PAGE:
What People Teach Us: Bill Clinton — What’s Going On Behind The Curtain?

What can seemingly be more powerful than someone’s actions?


With actions, the detail and results are known and, most often, witnessed.

With perception, the imagination of each person curious enough to think about an issue can roam wild and come up with its own interpretation of events. There is no limit to the imagination so, therefore, there’s no limit, really, to how a situation can be perceived from the outside.

“…the perception of the public can outweigh, weigh down, and even negate the true nature of one’s intentions.”

Take, for instance, this week’s impromptu meeting between former President Bill Clinton and current United States Attorney General Loretta Lynch on an airport tarmac in Phoenix, Arizona.  Her plane had just landed while his was preparing to take off so Bill, being the social butterfly, thought it’d be a great idea to go and visit the Attorney General on her plane.  After their meeting, Lynch said they had exchanged pleasantries, including stories and updates on families and the like.

But there’s just one problem: The Department of Justice, which Lynch heads, is currently involved in an investigation with the FBI into Bill’s wife, former Secretary of State and presumptive Democratic Presidential Nominee, Hillary Clinton, and her usage of a private email server for official State Department business.

Almost immediately after the Clinton-Lynch airport stop-and-chat, bipartisan as well as public disapproval was made known about this private meeting between the Attorney General and the former President, regardless of the fact that it was nothing planned in advanced. Afterwards, Attorney Lynch stated that no mention was made, or discussion had, about the official investigation her agency was conducting in the Clinton case.

But who’s really to know?

Political views aside and regardless of whether one supports the Clintons or not, this is a lesson of understanding that no matter what one’s intentions are, the perception of the public can outweigh, weigh down, and even negate the true nature of those intentions.

“It’s about being smart enough to see the end result you want to reach and understanding the power of people’s attitudes and perceptions…”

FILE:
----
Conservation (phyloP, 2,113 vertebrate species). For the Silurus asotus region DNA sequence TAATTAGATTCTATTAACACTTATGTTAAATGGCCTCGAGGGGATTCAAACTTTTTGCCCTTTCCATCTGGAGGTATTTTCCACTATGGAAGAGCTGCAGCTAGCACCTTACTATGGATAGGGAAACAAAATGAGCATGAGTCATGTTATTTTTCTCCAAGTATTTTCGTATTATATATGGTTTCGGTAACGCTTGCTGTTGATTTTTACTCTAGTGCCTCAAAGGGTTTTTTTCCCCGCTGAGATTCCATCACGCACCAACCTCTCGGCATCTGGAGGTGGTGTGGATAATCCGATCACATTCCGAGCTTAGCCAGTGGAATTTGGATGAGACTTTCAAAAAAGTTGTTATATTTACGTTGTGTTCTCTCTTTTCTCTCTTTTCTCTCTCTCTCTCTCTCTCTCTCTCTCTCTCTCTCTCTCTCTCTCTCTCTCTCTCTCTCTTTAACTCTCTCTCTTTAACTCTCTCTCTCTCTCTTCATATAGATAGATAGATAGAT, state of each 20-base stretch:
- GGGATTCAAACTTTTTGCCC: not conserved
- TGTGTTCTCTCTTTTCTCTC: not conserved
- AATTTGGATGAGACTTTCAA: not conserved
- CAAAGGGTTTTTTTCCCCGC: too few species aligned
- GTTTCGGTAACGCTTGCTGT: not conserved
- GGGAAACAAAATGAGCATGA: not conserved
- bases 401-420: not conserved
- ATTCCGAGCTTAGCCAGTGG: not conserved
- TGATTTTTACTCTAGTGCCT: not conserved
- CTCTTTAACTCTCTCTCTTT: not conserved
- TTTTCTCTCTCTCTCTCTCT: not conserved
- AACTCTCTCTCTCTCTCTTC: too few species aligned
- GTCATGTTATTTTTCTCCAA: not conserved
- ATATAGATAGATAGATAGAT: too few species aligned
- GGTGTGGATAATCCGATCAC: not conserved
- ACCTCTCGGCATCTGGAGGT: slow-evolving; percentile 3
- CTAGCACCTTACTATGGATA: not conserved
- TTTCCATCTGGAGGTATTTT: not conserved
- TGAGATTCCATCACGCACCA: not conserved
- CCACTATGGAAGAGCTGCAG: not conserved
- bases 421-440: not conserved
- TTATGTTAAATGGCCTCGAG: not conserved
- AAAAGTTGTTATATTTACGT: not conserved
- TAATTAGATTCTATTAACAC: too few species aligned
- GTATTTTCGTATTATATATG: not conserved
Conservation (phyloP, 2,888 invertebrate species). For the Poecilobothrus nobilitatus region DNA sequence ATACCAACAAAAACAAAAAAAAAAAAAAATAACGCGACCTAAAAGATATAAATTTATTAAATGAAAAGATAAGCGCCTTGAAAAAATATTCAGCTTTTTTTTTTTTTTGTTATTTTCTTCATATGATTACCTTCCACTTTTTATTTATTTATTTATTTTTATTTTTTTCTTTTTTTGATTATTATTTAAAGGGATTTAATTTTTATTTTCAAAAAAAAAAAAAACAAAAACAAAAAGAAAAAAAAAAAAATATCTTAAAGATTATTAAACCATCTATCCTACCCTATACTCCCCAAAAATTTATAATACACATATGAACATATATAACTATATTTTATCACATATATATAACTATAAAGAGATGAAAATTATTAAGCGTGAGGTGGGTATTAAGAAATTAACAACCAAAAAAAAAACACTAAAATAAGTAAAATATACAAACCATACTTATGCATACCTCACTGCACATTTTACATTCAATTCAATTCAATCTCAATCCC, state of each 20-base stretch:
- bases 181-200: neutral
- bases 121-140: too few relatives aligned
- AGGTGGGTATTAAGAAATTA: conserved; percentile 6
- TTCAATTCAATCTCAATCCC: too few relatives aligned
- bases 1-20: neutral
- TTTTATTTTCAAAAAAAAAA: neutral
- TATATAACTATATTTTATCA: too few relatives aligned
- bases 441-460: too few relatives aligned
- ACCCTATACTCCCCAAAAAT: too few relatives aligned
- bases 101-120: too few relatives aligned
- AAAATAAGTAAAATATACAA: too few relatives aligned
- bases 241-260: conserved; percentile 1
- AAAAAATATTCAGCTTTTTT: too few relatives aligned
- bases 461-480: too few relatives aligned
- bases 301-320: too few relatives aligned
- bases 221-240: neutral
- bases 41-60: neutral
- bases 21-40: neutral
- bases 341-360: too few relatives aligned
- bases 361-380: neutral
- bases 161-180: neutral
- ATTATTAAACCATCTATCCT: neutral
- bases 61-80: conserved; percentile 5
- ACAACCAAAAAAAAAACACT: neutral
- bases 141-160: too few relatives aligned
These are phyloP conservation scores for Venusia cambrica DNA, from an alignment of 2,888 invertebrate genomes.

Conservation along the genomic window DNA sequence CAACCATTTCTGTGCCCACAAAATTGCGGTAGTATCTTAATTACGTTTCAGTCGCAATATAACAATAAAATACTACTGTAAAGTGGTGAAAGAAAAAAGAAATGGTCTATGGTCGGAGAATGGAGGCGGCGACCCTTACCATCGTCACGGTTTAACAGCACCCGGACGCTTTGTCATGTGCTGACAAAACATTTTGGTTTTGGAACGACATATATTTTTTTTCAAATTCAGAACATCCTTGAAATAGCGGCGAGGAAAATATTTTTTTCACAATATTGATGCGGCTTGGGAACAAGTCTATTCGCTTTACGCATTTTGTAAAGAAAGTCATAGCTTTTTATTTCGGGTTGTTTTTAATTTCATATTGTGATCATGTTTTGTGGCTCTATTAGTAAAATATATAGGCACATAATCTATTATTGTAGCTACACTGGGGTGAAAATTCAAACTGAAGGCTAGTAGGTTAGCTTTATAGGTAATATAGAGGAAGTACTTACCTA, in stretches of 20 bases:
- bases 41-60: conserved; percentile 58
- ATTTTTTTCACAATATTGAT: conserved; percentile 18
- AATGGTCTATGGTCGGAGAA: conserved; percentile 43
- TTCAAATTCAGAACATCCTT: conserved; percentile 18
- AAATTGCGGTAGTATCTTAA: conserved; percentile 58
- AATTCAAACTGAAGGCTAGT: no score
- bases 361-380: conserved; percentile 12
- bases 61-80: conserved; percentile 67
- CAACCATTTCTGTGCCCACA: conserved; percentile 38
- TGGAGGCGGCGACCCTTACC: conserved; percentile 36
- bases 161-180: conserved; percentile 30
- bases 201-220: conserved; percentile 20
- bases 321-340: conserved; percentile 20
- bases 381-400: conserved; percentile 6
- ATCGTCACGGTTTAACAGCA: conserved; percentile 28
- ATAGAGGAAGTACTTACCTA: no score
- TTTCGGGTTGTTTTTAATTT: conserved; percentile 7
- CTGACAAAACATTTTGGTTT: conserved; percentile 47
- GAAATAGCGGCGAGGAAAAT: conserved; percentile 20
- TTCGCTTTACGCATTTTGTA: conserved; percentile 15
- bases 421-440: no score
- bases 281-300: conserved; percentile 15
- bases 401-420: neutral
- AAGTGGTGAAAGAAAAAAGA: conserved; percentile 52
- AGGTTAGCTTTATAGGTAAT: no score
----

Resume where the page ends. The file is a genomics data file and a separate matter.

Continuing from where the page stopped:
One can say they were doing no wrong and that their intentions were in the “right” and that that should be enough, but one should know which battles to pick and choose when it comes to perception.

One instance of not thinking through the implications can take an inordinate and exponential amount of time to correct, if any recovery can be made at all.

And this isn’t a matter of losing integrity: “I have to stop being who I am? I can’t do that.” It’s about being smart enough to see the end result you want to reach and understanding the power of people’s attitudes and perceptions to either help and elevate or sour and dismantle your case (absolutely no pun intended).

“We need to understand what other people see…not just for their own sake now, but for our own sake later.”

This happens in various levels of government and regulation all the time–officials refusing to recuse themselves from cases where there is the perception of a conflict-of-interest.  Even if there isn’t but the majority of the stakeholders believe there is, for the sake of the true success, understanding, and viability of whatever the case and subsequent decision might be, consider greatly what that public attitude is and proceed with caution. Or else, your desired result might be tainted with doubt and distrust.

This doesn’t only play out at the high levels of leadership. It can happen in any situation.

Let them understand the true you, don’t make them have to guess at the illusion.

Be as forthcoming as you can on the stage and don’t hide behind the curtain.

It’s not so much that you need to proactively bolster your image as much as making sure you’re not inadvertently tarnishing it.

We need to understand what other people see.

It’s not just for their sake now, but for our own sake later.

So…What About You?

  • Have you witnessed such an instance where the perception tainted a situation?
  • Have you yourself been caught in such a situation?
  • What would you have done differently?


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